Verse 17: “For God did not send his Son into the world to condemn the world, but to save the world through him”.

Photo credit: Frank McKenna

In the dark of night Nicodemus comes to Jesus. He is one of the members of the Sanhedrin, the Jewish ruling council. Nicodemus acknowledges that Jesus is a “teacher who has come from God”. Nicodemus is seeking, searching, wanting to know more about Jesus, the one pulling on his heart. Jesus responds by telling him that to “see the kingdom of God” one must be “born again”. Nicodemus does not understand. He is stuck in his head, trying to figure out Jesus. Jesus speaks to the heart. Jesus presses on, explaining that it is not a physical rebirth but a spiritual rebirth. To be born of the Spirit one must believe in Jesus Christ as Lord and Savior. He plainly tells Nicodemus that “everyone who believes in him may have eternal life”.

Jesus brings it all together in verses sixteen and seventeen. Verse sixteen is well known: “For God so loved the world…” You probably know the rest. “God gave his one and only Son… whoever believes… shall not perish but have eternal life”. The love of God poured out in the giving of his Son for us is amazing, awesome, wonderful. In verse seventeen we see the “why” – why God sent Jesus: “For God did not send his Son into the world to condemn the world, but to save the world through him”. Jesus came not to condemn but to save. Not to judge but to show the way to eternal life. The kingdom of God in Jesus Christ is based on love, mercy, grace, forgiveness. Jesus came not to condemn us, not to tell us that we’re not good enough, not to tell us we are unworthy, but to tell us that he loves us, values us, wants to save us. This is the good news.

As we seek to share the good news of Jesus Christ, our Lord and Savior, may rebirth and new life come in and through the saving power of God’s only Son. May his light shine today!

Prayer: God of love, may your light shine brightly today. In all I do and say may your glory be lifted up, exalted for all to see. Amen.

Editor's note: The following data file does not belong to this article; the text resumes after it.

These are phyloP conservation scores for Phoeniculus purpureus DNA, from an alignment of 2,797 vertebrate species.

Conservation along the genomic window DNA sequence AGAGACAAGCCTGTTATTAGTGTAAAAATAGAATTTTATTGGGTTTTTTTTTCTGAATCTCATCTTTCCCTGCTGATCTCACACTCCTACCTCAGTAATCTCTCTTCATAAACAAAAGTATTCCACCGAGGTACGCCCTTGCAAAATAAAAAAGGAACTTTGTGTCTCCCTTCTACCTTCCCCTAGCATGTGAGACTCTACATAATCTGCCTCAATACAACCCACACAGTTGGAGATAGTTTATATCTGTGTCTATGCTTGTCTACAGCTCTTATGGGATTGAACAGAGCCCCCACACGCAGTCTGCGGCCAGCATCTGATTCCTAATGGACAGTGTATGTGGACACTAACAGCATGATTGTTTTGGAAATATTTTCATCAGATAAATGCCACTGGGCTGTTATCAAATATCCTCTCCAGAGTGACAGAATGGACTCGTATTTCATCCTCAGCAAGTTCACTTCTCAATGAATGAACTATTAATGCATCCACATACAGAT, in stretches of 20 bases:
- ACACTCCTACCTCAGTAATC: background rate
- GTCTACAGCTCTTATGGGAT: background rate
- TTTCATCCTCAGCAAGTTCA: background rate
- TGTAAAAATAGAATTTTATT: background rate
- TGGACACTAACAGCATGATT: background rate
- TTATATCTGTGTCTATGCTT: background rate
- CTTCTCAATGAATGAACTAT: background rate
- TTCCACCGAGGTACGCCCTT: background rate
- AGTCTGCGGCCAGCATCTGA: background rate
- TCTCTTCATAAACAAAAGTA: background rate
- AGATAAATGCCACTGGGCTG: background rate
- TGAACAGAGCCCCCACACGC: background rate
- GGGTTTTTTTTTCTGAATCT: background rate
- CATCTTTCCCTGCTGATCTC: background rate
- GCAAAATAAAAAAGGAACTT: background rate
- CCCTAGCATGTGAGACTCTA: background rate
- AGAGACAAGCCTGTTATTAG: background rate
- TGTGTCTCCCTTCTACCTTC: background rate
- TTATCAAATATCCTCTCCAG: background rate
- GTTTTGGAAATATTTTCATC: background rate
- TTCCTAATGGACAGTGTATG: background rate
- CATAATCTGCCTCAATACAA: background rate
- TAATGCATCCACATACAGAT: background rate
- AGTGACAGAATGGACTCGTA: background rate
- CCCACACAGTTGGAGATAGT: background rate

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The Family of God

Reading: Romans 8: 12-17

Verse 14: “Those who are led by the Spirit of God are children of God”.

Photo credit: Priscilla du Preez

Chapter 8 in Romans is all about the new life we find in Christ. Paul begins the chapter by speaking of the freedom from sin found in and through Christ. He talks of the Holy Spirit’s power that leads us to live not in sin but in righteousness. As our verses begin today, Paul writes of our “obligation” to live according to the way of Jesus Christ. Sometimes the word ‘obligation’ rubs us the wrong way. It can imply something we have to do not something we want to do. Paul is connecting back to what he shared in verse three – that God sent Jesus as a “sin offering” for those who were powerless against sin – for us! To live for the desires and pleasures of the flesh would fly in the face of Jesus’ offering for us. So Paul urges us, obliges us, to live by the Spirit of God.

In verse fourteen Paul writes, “Those who are led by the Spirit of God are children of God”. When we live by or allow the Holy Spirit within to guide us, then we are living as a child of God. This is a great place to be. Yet many people choose to live as a child of the world. The lures of money and power and status, as well as the pleasures of the flesh, are powerful draws to our human, worldly selves. It can feel “good” to accumulate and enjoy these things. Yet when we live unto ourselves we focus only inward, lessening even our most important relationships. Our sense of belonging and our sense of worth become connected to how we “feel”, which is connected to superficial, shallow, temporary things. It is a fragile place to live.

When we choose to live by the Spirit, by the way of Christ, we find a different source of joy, contentment, peace. Our relationships are not guided by self but by the love of Jesus Christ welling up inside of us. Self fades away as love of God and neighbor becomes our purpose, our source of meaning and worth. Living as a child of God, as a part of the body of Christ, we find eternal belonging. Knowing we are loved forever by our Lord, we can go forth into the world to live out that love, drawing others toward their place in the family of God. May it be so for you and for me today.

Prayer: Lord God, your family is beautiful, generous, loving. Thank you for making space for me in your family. When I am not these things, lift up the voice of the Holy Spirit within me, drawing me back into the depth of your love. Amen.


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Amazing and Wonderful